Just over two years ago, I put this site/blog to one side. My career as an English teacher in Mexico had ended. What more did I have to say on the subject? I had new projects to explore and develop. But life often works in circles and very soon I will be returning to Mexico, resuming my interrupted career as a TEFLing toe rag in Tacolandia. So it’s time to breathe new life into this corner of the web and continue where I left off.

I have a number of plans for this blog. Shortly, I will be placing it with a new host, with a brand new sparkling template and its own proper domain name. I shall expand it – I have lots of ideas including lesson plans, online lessons and plenty of useful resources for students and teachers alike. Bits and pieces on TELFing and life abroad teaching English. I also aim to be a little more Latin America centric, although Mexico will remain the prime focus. A Facebook Page to accompany it? Maybe. But most of all, I’m looking forward to posting regular articles, exploring and poking fun at language. The English language in particular.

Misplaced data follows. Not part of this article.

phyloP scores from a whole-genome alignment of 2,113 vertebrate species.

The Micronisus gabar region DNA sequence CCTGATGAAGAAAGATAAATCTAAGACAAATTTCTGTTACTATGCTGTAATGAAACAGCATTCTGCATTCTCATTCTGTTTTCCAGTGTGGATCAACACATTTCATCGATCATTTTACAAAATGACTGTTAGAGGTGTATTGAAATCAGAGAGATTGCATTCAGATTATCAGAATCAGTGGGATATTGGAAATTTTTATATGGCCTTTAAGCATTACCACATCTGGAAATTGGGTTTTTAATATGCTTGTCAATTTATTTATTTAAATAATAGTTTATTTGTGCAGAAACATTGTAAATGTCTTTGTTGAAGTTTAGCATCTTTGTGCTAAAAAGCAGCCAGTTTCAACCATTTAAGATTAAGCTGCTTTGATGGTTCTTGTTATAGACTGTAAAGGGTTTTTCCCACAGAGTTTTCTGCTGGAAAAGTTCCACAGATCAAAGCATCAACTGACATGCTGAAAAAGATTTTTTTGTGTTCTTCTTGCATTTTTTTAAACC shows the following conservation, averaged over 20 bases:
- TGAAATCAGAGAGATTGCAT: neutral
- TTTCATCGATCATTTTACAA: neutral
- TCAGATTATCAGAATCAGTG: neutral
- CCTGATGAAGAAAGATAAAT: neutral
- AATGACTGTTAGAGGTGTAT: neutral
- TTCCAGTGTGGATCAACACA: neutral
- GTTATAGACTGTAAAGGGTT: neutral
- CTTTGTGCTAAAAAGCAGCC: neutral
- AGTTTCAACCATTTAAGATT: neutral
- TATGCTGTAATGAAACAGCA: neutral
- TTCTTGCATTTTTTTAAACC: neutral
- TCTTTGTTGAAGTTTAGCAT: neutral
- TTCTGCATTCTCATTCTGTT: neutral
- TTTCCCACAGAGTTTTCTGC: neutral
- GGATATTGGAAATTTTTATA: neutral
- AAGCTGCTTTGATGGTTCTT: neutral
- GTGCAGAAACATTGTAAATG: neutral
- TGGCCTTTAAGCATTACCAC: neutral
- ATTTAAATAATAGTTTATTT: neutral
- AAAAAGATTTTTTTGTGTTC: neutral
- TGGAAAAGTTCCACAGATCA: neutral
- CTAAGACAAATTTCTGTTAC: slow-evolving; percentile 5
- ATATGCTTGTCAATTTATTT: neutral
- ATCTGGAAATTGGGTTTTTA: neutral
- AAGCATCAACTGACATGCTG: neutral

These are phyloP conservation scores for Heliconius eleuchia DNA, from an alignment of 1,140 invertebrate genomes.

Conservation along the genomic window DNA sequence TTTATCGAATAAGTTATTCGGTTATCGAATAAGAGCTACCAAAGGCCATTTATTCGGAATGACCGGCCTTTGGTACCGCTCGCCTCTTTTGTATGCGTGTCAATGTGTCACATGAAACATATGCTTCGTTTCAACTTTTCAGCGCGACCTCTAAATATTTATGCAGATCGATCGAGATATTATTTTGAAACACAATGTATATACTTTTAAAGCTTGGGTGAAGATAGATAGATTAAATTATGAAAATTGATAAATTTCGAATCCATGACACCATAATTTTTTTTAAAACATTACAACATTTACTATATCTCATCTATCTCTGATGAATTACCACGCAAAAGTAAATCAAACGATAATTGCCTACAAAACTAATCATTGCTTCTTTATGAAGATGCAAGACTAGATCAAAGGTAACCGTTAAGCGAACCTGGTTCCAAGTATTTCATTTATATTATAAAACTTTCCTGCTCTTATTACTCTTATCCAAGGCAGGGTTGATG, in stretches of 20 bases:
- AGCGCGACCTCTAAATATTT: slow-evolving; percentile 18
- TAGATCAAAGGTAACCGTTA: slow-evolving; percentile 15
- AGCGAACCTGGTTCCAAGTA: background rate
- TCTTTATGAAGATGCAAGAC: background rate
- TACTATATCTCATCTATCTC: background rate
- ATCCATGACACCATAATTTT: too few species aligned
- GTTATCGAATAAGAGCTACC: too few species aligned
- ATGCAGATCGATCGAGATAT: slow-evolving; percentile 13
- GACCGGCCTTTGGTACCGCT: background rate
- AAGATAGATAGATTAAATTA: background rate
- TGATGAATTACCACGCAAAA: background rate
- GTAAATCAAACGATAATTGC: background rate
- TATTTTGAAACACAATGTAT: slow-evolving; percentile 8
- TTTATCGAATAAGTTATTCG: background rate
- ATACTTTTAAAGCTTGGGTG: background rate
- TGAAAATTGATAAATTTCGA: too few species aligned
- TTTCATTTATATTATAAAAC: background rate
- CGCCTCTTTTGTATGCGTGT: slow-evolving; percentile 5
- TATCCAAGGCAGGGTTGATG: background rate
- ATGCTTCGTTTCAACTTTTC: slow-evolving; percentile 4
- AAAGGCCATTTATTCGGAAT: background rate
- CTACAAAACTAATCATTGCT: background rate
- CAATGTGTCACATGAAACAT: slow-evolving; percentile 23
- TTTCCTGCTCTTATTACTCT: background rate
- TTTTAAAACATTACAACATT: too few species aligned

Did you previously read this blog? Was the RSS feed still in your Google Reader list? Welcome back. A first time reader? Just a plain old welcome for you.



Alas, it is time to say goodbye. It’s been a fabulous six years, living and working in Mexico City, but all good things must come to an end. Home is calling, and I shall be returning across the Atlantic from whence I came. This does, sadly, mean that I will no longer be able to provide English courses, nor employ teachers for the same purpose.

But if you are need, don’t hesitate to send me an email and I can quickly put you in touch with the teachers/students I will be leaving behind. I hope you all have as much fun as I did. And that when you finally depart, you’re spoiled as much as I was with breakfasts and chocolate cakes.

The TEFL Blunder

As I wind up my career as an English teacher in Mexico City, I can reflect and assess the last five and a half years or so. Were there any big blunders along the way? Oh yes. One stands out in particular. I’ll come to that in a moment. I became an English teacher in Mexico City because I wanted to live in Mexico City. Not necessarily because I wanted to be an English teacher, although that did have its appeal. And if it wasn’t something I enjoyed, I dare say I wouldn’t have spent all this time doing it.